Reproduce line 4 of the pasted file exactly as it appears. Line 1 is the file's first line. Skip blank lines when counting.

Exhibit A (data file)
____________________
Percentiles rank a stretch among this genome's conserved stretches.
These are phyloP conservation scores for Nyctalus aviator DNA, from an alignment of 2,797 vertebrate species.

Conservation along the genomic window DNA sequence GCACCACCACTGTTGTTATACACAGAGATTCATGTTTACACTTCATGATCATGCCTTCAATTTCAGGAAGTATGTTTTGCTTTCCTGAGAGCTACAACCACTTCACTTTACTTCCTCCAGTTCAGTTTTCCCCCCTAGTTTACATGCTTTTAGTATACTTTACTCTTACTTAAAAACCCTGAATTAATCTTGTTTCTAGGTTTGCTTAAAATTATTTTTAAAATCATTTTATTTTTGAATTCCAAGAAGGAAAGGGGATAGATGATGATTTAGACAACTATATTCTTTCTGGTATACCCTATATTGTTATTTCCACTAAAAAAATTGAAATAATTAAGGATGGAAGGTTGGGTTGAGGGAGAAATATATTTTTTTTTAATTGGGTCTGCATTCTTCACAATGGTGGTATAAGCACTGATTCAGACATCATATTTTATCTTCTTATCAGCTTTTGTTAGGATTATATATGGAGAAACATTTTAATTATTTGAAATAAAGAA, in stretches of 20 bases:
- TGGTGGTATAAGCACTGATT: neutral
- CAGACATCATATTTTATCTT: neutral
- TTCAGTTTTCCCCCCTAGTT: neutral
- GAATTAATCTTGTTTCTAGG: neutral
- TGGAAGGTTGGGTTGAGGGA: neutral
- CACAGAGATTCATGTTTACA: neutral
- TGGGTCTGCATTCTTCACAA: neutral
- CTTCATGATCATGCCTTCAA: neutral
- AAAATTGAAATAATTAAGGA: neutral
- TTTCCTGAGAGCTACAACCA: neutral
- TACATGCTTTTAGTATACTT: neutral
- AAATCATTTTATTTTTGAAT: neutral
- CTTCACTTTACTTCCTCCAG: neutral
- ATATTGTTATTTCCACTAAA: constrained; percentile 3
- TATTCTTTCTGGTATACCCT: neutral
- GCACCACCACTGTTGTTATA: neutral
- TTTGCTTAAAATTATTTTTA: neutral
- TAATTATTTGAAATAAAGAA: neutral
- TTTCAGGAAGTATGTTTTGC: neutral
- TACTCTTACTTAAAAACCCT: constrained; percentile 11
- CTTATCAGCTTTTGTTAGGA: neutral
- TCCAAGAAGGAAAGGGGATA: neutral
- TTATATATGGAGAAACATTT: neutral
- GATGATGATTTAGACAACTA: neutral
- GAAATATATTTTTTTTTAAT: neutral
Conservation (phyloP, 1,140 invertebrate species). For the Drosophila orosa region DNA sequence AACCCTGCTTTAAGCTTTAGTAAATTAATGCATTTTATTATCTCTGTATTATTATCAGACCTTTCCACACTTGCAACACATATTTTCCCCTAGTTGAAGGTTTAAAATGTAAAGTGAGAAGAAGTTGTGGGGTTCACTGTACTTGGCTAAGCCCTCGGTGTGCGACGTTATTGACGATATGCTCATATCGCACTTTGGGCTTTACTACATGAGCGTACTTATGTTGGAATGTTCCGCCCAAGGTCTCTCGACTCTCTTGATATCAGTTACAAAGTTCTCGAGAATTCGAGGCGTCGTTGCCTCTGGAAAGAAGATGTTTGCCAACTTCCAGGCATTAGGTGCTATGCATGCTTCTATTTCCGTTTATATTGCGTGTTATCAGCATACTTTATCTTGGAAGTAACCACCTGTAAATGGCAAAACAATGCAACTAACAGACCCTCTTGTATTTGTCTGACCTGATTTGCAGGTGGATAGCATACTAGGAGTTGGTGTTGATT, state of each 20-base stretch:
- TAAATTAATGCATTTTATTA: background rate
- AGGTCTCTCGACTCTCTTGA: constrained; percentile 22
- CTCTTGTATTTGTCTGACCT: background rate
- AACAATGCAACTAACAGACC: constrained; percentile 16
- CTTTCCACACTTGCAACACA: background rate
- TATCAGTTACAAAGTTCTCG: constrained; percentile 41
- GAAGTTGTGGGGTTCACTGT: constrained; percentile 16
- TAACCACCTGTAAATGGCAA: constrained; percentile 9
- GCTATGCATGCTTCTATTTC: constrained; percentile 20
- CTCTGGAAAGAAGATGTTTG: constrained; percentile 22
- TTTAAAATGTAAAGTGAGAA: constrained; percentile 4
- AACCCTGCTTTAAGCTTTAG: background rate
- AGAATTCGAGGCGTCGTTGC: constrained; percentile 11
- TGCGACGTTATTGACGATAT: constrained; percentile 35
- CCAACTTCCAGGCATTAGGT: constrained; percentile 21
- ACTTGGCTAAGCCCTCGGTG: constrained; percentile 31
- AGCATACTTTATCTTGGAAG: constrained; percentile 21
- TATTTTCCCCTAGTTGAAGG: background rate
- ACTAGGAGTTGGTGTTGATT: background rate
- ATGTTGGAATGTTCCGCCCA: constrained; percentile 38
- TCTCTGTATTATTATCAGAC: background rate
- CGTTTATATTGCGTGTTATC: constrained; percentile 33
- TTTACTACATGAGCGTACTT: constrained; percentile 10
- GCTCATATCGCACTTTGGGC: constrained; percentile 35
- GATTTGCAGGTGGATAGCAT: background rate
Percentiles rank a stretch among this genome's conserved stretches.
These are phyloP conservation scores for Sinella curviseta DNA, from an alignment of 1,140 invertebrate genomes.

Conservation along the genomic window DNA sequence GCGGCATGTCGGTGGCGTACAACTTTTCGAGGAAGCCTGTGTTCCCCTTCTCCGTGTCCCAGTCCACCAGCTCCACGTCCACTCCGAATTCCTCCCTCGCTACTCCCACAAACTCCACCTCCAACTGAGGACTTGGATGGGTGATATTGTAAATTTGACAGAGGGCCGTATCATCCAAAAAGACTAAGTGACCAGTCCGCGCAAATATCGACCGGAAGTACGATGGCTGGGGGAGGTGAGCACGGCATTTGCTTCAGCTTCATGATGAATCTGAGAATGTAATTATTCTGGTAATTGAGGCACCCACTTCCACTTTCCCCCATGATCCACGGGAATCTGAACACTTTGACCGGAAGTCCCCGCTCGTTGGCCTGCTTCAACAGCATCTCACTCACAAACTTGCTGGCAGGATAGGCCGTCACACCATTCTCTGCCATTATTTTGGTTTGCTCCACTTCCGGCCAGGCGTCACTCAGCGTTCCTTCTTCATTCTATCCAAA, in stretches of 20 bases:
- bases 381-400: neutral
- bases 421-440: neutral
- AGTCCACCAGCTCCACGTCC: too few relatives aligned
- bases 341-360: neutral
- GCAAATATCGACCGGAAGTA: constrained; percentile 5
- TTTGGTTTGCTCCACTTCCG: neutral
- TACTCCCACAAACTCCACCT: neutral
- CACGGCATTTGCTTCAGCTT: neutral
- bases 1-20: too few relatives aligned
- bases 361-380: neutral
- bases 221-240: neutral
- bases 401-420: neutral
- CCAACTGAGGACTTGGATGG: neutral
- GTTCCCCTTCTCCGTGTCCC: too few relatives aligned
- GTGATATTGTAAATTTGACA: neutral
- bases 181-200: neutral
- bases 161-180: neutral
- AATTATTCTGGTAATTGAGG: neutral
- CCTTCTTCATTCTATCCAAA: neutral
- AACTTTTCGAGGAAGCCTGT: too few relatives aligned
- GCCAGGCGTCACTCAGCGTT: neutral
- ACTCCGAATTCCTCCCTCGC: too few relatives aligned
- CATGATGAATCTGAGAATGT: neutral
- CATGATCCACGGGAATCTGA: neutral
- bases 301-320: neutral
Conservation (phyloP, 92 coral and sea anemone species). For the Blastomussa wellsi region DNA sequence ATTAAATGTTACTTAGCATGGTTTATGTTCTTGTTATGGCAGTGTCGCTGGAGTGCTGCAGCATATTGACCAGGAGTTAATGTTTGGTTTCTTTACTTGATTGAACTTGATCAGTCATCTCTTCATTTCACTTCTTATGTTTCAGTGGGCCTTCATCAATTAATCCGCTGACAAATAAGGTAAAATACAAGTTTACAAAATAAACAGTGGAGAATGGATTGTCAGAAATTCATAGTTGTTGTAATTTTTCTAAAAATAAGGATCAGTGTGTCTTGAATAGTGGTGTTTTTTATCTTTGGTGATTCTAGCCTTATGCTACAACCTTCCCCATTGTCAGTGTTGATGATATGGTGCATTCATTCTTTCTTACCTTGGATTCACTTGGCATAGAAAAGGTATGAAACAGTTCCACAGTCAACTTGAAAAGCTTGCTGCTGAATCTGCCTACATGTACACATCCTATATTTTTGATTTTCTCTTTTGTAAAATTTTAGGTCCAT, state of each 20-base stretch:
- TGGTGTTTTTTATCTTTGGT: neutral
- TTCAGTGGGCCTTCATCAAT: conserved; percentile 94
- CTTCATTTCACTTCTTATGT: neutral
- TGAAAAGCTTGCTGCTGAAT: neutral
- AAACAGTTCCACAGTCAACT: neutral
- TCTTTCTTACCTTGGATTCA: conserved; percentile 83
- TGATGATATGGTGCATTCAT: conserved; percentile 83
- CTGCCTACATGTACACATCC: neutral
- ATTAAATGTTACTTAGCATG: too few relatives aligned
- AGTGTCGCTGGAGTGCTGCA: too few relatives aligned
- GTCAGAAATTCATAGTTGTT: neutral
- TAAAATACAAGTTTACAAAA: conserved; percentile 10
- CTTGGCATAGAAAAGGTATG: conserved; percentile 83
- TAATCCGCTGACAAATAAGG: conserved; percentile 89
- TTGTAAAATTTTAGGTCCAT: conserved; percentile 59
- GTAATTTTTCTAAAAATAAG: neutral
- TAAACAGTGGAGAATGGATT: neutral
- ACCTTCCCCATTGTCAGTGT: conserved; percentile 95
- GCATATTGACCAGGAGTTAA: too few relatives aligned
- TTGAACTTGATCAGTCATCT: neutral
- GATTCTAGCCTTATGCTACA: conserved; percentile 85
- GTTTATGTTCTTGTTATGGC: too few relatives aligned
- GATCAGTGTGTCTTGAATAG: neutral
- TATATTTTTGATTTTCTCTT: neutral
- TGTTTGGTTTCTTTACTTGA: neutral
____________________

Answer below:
- TGGTGGTATAAGCACTGATT: neutral